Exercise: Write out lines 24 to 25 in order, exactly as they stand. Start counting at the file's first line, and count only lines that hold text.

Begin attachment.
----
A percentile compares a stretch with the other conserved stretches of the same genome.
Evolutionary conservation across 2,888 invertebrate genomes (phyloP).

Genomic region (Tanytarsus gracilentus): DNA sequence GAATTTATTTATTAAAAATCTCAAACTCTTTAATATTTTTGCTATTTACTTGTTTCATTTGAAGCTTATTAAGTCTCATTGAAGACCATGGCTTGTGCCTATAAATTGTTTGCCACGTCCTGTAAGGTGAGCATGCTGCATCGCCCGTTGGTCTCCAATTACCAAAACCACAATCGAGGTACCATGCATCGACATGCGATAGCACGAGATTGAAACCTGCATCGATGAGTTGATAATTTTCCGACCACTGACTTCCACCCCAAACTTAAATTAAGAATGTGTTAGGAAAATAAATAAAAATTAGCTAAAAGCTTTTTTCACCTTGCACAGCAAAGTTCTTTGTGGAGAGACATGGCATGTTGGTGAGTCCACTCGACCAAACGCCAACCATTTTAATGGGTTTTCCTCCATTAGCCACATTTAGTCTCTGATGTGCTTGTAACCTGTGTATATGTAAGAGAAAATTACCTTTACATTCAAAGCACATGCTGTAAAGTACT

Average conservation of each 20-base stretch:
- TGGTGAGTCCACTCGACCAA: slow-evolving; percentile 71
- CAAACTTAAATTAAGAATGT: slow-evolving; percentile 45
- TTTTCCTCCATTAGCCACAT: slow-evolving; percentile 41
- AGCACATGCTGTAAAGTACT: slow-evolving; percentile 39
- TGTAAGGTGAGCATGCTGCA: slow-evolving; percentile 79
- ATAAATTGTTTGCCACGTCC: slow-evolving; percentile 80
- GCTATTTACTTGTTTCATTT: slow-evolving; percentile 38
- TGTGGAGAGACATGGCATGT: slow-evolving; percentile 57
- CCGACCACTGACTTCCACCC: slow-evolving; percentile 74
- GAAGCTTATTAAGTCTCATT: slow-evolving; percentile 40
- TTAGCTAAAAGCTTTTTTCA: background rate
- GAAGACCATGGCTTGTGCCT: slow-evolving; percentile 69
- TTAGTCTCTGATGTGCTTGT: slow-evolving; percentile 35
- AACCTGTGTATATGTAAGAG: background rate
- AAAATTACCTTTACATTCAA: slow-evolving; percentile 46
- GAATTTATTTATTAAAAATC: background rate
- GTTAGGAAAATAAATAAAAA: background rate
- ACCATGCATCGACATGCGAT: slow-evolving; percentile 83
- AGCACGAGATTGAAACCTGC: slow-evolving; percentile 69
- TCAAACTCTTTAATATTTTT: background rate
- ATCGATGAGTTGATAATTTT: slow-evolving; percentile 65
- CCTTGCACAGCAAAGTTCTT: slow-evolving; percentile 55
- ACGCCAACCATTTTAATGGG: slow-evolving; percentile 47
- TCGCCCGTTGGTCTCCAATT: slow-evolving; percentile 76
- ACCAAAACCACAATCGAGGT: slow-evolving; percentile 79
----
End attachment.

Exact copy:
- TCAAACTCTTTAATATTTTT: background rate
- ATCGATGAGTTGATAATTTT: slow-evolving; percentile 65